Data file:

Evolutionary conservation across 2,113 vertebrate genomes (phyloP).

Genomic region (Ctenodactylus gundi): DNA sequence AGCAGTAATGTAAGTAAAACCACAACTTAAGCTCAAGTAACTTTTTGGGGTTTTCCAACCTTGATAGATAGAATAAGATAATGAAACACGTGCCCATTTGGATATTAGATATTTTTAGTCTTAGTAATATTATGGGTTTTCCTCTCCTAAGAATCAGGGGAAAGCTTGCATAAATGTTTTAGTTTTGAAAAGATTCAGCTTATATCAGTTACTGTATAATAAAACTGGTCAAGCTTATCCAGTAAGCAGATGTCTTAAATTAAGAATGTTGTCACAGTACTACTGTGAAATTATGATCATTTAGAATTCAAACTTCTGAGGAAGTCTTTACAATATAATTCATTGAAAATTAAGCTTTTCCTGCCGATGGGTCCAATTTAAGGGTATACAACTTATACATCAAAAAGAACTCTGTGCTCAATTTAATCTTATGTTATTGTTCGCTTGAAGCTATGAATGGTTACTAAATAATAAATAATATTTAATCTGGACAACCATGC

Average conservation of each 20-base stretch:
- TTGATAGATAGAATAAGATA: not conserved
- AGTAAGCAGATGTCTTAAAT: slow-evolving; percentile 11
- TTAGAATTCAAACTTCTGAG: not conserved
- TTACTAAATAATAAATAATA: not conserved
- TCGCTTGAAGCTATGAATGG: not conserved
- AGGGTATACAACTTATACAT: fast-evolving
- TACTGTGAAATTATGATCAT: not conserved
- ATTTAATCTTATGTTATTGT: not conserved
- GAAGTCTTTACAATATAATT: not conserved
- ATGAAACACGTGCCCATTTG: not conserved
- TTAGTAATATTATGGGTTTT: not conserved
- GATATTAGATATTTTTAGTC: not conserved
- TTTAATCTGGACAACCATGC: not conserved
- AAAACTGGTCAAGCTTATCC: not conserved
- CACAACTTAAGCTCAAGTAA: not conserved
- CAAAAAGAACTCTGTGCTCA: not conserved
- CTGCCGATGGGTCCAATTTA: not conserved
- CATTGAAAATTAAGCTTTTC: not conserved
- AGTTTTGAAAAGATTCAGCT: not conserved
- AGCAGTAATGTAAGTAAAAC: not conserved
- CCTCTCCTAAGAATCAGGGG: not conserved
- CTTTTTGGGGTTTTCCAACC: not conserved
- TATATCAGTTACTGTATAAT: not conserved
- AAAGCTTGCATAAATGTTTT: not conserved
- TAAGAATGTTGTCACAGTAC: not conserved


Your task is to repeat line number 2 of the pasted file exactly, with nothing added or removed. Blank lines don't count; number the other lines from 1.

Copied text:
Genomic region (Ctenodactylus gundi): DNA sequence AGCAGTAATGTAAGTAAAACCACAACTTAAGCTCAAGTAACTTTTTGGGGTTTTCCAACCTTGATAGATAGAATAAGATAATGAAACACGTGCCCATTTGGATATTAGATATTTTTAGTCTTAGTAATATTATGGGTTTTCCTCTCCTAAGAATCAGGGGAAAGCTTGCATAAATGTTTTAGTTTTGAAAAGATTCAGCTTATATCAGTTACTGTATAATAAAACTGGTCAAGCTTATCCAGTAAGCAGATGTCTTAAATTAAGAATGTTGTCACAGTACTACTGTGAAATTATGATCATTTAGAATTCAAACTTCTGAGGAAGTCTTTACAATATAATTCATTGAAAATTAAGCTTTTCCTGCCGATGGGTCCAATTTAAGGGTATACAACTTATACATCAAAAAGAACTCTGTGCTCAATTTAATCTTATGTTATTGTTCGCTTGAAGCTATGAATGGTTACTAAATAATAAATAATATTTAATCTGGACAACCATGC